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HHS Forges Unprecedented Partnership to Combat ‘Superbugs’ Resistance

Superbug definitionWashington, DC, July 29, 2016 ― To address one of the greatest modern threats to public health — antibiotic resistance — the U.S. Department of Health and Human Services (HHS), the Wellcome Trust of London, the AMR Centre of Alderley Park (Cheshire, United Kingdom), and Boston University School of Law will create one of the world’s largest public-private partnerships focused on preclinical discovery and development of new antimicrobial products.

Made possible through a cooperative agreement, the partnership promotes innovation and could provide hundreds of millions of dollars over five years to increase the number of antibiotics in the drug-development pipeline.

The Combating Antibiotic Resistant Bacteria Biopharmaceutical Accelerator, or CARB-X, represents a global innovation project for antibiotic products research and development.

CARB-X brings together multiple domestic and international partners and capabilities to find potential antibiotics and move them through preclinical testing to enable safety and efficacy testing in humans and greatly reducing the business risk, which can make advanced development more attractive to private sector investment.

The Biomedical Advanced Research and Development Authority (BARDA), within the HHS Office of the Assistant Secretary for Preparedness and Response (ASPR), and the National Institutes of Health’s National Institute of Allergy and Infectious Diseases (NIAID) within the National Institutes of Health will join the Wellcome Trust and the AMR Centre in joint oversight of the project.

Two U.S. non-profit life science accelerators — Massachusetts Biotechnology Council in Cambridge, Massachusetts (MassBio), and the California Life Sciences Institute (CLSI) of South San Francisco, California, will provide support for early-stage antibiotic development projects.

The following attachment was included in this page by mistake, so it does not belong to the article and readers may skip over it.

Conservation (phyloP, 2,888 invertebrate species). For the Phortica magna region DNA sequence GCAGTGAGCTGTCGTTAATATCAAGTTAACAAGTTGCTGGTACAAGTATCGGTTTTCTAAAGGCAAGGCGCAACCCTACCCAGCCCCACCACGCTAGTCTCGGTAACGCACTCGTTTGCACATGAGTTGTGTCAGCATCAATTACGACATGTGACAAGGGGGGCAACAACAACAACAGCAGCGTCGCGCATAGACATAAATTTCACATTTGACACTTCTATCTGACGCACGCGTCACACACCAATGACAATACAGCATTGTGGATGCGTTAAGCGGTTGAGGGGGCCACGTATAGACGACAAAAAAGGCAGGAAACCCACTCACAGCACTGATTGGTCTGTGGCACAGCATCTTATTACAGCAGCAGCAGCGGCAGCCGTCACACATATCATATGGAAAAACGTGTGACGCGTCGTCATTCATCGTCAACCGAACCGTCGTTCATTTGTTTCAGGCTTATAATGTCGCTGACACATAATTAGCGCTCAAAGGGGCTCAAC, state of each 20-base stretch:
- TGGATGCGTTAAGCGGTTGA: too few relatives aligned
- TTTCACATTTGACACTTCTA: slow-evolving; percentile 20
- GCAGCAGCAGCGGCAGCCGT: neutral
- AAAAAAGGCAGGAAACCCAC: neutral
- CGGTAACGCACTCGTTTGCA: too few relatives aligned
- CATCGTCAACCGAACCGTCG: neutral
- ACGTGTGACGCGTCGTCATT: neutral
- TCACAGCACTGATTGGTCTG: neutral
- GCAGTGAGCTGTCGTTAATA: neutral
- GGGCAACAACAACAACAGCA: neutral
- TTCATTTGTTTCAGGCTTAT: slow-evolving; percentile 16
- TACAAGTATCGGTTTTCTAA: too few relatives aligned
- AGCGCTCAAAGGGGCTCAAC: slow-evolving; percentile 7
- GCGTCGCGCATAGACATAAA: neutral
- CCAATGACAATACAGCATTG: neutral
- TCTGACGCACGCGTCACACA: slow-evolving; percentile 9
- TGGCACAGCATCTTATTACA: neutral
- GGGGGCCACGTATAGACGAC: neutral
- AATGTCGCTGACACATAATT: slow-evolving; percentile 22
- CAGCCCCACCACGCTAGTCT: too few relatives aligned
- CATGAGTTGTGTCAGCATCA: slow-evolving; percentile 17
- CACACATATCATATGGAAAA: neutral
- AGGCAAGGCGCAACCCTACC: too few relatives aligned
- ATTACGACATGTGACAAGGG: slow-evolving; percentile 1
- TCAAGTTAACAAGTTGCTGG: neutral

ASPR’s BARDA will draw on its extensive experience of successfully advancing promising medical countermeasures through late-stage development and provide $30 million during the project’s first year and up to $250 million during the five-year project.

The AMR Centre, a public-private initiative formed in February 2016 to drive the development of new antibiotics and diagnostics, aims to provide $14 million to support CARB-X projects in year one and up to $100 million over five years.

The Wellcome Trust, a global charitable foundation focused on biomedical research, will contribute further funding and its expertise in overseeing projects of this kind.

NIAID, which leads the U.S. government in biomedical research on infectious and immune-mediated diseases and developing better means of preventing, diagnosing and treating these illnesses, will provide in-kind research support, including preclinical research expertise, to projects that CARB-X supports. NIAID will also provide technical support related to early-stage antibiotic drug discovery and product development.

“Increasingly, it is becoming clear that partnerships of global reach and efficiency are needed to address complex problems like antimicrobial resistance,” said Dr. Richard Hatchett, acting BARDA director.

“The establishment of CARB-X is a watershed moment; governments, academia, industry, and nongovernment organizations have come together to operate under a common strategic framework to tackle a monumental public health threat of our time,” Dr. Hatchett added.

“Antibiotic resistance is a major public health problem that will only get worse without the creation of new antibiotic drugs to combat bacterial infections,” said NIAID Director Anthony S. Fauci, M.D. “NIAID is enthusiastic about being a part of this effort to accelerate the discovery and development of a new generation of life-saving antibiotics.”

For additional information about the HHS partnership, click here.